Eucalyptus Will Bring Added Choice to HP's OpenStack Cloud Strategy
Late last week, news broke that Hewlett-Packard has agreed to buy cloud computing firm Eucalyptus, and HP intends to retain open source veteran Marten Mickos as a cloud computing lead. It's all part of HP chief Meg Whitman's pledge to pour $1 billion into HP's Helion cloud business.
Since the news broke, there has been a lot of discussion about exactly what HP is getting in Eucalyptus. The answer is that HP is getting a lot, because many enterprises want open source cloud infrastructure, but are also used to leveraging Amazon-style cloud functionality.
It was all the way back in 2008 when OStatic broke the story about a cloud computing project at U.C. Santa Barbara called Eucalyptus. At the time, Rich Wolski and a team of university folks were focusing on creating a cloud computing framework that would be open source but include the feature set and feel of Amazon Web Services. Even early on, the Eucalyptus project was focused on implementing infrastructure for cloud computing on clusters that duplicated the functionality of Amazon's EC2, using the Amazon command-line tools directly.
That duplication of functionality can make a difference for many enterprises that want the flexibility of an open source cloud platform, but have experience using Amazon's cloud tools.
HP's Helion Cloud Portfolio uses OpenStack for private and public cloud services. As Information Week notes:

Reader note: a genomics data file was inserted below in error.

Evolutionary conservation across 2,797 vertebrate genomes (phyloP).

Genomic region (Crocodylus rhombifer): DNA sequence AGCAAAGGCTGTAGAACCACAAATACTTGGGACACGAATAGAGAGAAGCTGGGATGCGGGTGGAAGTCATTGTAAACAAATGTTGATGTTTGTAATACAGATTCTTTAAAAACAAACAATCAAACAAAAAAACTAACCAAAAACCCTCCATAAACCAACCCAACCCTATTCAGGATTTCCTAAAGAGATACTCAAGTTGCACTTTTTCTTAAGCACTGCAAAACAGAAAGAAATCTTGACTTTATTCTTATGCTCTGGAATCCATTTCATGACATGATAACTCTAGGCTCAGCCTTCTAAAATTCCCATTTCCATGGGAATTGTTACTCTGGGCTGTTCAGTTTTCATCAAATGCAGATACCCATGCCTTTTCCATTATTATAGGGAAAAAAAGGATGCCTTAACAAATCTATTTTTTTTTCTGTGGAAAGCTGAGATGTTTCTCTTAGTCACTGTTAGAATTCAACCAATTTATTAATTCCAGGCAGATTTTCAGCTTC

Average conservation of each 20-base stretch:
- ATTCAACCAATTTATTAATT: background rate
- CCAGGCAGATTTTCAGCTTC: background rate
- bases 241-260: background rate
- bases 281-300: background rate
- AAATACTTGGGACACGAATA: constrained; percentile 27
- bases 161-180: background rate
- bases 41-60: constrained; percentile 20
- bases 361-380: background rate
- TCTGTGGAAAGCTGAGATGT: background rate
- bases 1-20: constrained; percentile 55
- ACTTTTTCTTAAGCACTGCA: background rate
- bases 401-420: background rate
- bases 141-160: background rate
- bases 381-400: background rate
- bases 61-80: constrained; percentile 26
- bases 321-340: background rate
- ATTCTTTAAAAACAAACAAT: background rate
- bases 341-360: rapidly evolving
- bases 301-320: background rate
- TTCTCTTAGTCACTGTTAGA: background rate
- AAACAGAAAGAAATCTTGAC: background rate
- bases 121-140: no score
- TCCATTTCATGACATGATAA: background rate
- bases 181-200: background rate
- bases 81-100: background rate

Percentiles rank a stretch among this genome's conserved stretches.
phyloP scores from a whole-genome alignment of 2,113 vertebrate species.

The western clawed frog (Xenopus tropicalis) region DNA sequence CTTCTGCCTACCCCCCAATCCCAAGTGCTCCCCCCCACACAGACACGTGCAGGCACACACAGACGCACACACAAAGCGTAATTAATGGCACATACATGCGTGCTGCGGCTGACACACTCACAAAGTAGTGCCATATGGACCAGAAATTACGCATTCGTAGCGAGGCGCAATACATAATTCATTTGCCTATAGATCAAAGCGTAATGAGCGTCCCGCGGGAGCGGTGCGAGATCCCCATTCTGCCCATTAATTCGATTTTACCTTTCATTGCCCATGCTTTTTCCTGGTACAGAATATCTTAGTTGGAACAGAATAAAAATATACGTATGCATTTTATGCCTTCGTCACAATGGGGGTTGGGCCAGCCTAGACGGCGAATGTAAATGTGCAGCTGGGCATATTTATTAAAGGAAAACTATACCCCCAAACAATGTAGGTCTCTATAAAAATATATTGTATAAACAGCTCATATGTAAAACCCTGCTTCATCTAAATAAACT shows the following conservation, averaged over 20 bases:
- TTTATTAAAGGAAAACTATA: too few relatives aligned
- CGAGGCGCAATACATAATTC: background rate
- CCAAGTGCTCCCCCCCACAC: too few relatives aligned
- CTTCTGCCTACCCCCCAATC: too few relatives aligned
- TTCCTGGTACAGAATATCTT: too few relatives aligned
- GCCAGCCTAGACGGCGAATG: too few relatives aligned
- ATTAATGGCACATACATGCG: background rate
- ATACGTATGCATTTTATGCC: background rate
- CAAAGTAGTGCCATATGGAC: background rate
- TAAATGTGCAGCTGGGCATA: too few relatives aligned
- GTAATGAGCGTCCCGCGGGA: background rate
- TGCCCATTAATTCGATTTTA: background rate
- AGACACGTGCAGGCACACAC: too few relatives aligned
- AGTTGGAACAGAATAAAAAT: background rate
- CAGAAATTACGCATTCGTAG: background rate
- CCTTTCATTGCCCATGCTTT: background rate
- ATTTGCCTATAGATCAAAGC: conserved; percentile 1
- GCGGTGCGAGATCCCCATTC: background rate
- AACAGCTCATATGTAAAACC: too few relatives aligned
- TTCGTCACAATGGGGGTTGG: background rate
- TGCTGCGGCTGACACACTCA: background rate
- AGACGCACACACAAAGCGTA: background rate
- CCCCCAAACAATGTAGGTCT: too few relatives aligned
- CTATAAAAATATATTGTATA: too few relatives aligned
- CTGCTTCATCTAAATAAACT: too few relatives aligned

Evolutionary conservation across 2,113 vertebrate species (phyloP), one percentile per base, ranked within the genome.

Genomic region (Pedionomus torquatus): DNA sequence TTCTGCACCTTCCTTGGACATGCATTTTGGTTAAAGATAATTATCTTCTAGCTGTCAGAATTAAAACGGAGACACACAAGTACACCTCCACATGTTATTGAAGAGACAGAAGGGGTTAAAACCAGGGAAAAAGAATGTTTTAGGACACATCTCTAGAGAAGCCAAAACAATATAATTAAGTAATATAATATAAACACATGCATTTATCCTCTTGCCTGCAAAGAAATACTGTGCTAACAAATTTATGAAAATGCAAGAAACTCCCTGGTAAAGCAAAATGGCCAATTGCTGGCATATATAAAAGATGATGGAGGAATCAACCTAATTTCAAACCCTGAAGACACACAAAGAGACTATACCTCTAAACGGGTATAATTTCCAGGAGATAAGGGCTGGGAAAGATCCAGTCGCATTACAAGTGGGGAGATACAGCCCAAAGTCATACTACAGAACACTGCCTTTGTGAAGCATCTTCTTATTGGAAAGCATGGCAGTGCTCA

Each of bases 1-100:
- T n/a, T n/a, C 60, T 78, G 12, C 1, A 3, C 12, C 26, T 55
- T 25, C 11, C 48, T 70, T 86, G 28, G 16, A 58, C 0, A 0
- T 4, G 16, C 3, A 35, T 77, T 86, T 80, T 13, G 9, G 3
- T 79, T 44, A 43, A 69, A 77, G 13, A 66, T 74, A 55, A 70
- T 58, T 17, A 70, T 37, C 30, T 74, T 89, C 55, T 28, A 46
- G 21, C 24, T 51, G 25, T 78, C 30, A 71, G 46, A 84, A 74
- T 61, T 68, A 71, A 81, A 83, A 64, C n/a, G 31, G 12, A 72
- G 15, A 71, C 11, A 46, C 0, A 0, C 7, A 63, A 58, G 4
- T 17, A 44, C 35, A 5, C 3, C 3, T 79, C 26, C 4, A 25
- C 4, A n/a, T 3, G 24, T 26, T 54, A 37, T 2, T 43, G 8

"With the deal still unconsummated, Mickos said it was too soon to say how HP and Eucalyptus will manage their respective product lines. He disagreed that OpenStack had designed its APIs to be similar enough in function with Amazon's to ease the task of making them eventually interoperable. 'OpenStack APIs had similar thinking behind them [to Amazon's] but the implementation was quite different,' he said."
With Eucalyptus, HP can tune its Helion cloud line to offer users a choice of either using Amazon's interface, or not. Eucalyptus has also tuned its platform to work across an array of hypervisors, and many IT departments are deploying cloud computing platforms in conjunction with virtualization. They want to run multiple operating systems, and Eucalyptus' platform caters to that.
Eucalyptus's platform supports KVM which is an open source hypervisor owned by Red Hat, and KVM is the default hypervisor in OpenStack, which is at the center of HP's cloud strategy.
Not every aspect of what HP will do with Eucalyptus is clear, but it is likely that the Eucalyptus platform will give IT administrators added choice as they roll out hybrid clouds in conjunction with virtualization, and, in many cases, still demand Amazon-style feature functionality.